Some people might think gangsters like Billy Hill were soulless murderers but they in fact are quite noble in there own way so to speak as you can see from this other quote from Billy Hill “I was always careful to draw my knife down on the face, never across or upwards. Always down. So that if the knife slips you don’t cut an artery. After all, chivving is chivving, but cutting an artery is usually murder. Only mugs do murder.”

He was embedded with the community just like everyone else. The ways he did this was by allowing a director to quote him in the British comedy film called ‘Carlton-Browne of the F.O.’ in a scene were a member of the royal family is thrown out the pub and he quotes “I don’t care if your Billy Hill” and slams the door. He also liked to be well known as the ‘Bandit King’ amongst the public and news reporters around Britain.

Campbell, D. (2008) When crime grabbed the limelight. Available at: (Accessed: 21 November 2016).

Pre task 3 Pulp fiction and his genre.

Tarantino, as well as being an excellent film director, is much influenced by world cinema and shows this in all of his films. He takes iconic scenes from his favorite directors films and makes them his own in his preferably most famous films such as Pulp Fiction and Kill Bill.

During an interview he mentions how if you watch lots of films “you can’t help but make a great movie.” which certainly shows hes up his own butt (but who isn’t just a little) but also tells other viewers, for example people like us practicing in media, that even if you suck at media you still have a chance of being a great director.

These three screenshots are examples of iconic scenes Tarantino used from other films that influenced him.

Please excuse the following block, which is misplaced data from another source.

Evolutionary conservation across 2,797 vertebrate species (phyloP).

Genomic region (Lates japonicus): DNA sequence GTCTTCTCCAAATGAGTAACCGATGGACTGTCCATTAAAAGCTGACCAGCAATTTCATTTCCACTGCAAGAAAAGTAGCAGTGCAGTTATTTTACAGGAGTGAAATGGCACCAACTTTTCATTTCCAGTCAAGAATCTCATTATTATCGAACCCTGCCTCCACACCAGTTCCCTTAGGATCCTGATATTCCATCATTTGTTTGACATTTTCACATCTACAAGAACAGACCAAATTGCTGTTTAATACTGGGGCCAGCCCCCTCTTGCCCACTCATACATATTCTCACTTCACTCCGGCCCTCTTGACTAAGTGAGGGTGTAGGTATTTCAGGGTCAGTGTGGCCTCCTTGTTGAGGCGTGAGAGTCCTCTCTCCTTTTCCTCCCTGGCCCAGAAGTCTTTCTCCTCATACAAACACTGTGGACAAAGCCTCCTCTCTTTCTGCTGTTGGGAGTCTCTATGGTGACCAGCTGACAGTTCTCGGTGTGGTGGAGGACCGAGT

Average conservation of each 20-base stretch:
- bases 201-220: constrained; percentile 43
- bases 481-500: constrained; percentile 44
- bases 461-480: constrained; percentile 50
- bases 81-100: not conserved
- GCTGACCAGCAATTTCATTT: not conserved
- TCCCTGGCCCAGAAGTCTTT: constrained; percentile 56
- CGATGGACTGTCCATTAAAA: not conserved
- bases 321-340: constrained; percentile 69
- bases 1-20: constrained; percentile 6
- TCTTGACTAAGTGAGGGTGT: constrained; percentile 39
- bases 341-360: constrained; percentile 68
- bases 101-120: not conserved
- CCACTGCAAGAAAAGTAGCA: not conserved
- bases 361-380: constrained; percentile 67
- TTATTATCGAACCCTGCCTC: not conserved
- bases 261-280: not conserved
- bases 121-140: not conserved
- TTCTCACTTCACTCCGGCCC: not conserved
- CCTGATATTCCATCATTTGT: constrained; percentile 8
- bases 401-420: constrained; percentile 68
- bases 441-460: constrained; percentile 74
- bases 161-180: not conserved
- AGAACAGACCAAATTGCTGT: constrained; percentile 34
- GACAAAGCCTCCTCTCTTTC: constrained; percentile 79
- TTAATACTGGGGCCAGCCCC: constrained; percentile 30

These are the main film directors Tarantino is influenced by in his work.

Pulp fiction pre task 1

In the bad review they summed up how the whole film itself is pointless and was a big mistake by Tarantino. It mentions it was overly popular and people must have felt forced to like it in-case they get hate for it. They state how the film all amounts to nothing and it is completely pointless however it does tell a small story. On the other hand i disagree with this because i believe the point is to tell the crossover story of all the characters as a way to entertain and fill an audiences need for action and exhilaration. The review also states how  Tarantino was ‘hiding nastiness with perverse laughter’ with racist jokes and the consistence of using racist language such as ‘nigga’. Personally I don’t think any audience took this to offense as this word\phrase is used in many other films and no one really takes it to offense as it is non direct and isn’t used to abuse the audience itself. In my personal opinion Tarantino did an excellent job and i am not swayed by the fact that it is popular, I just think he was a man with a plan and he pushed to get his ideas published so he is forever immortalized through film. The good review is mainly based on Tarantino’s dialogue for the film and explaining how it makes the film a piece of art. This contrasts with the bad review as it talks about how Tarantino’s small details make the film greater and the bad review does not pick up on this at all and just talks bad about whatever flaws it can pick up in the film and over exaggerates it out of its own personal hatred for the film itself.